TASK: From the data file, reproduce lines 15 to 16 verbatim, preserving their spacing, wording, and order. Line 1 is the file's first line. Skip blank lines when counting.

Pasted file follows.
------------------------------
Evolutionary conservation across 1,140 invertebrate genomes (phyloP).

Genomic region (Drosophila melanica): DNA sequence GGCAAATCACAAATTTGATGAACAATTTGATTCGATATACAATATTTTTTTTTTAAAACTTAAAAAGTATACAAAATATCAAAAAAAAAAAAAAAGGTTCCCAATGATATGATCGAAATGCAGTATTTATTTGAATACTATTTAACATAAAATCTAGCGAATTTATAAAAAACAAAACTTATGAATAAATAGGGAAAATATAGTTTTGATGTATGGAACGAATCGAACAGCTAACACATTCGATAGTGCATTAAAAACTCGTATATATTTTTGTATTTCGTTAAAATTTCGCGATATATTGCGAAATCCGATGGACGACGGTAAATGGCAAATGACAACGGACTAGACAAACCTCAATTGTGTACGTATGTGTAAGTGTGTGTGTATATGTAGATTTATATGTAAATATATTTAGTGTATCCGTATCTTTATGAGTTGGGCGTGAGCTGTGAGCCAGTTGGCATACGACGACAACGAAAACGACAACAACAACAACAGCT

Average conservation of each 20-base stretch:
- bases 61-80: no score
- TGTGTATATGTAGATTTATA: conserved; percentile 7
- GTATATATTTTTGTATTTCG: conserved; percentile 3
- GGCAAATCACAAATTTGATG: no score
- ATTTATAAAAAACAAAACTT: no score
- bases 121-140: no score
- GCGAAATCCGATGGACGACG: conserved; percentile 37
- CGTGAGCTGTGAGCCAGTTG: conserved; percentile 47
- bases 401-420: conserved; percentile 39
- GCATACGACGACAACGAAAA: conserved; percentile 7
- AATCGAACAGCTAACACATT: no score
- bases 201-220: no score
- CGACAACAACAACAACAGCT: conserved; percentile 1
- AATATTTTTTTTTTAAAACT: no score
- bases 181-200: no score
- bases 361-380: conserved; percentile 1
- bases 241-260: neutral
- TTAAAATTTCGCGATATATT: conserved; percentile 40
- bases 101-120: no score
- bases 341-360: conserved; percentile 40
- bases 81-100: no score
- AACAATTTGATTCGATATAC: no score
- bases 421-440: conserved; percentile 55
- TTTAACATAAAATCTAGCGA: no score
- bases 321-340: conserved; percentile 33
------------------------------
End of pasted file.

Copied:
- bases 201-220: no score
- CGACAACAACAACAACAGCT: conserved; percentile 1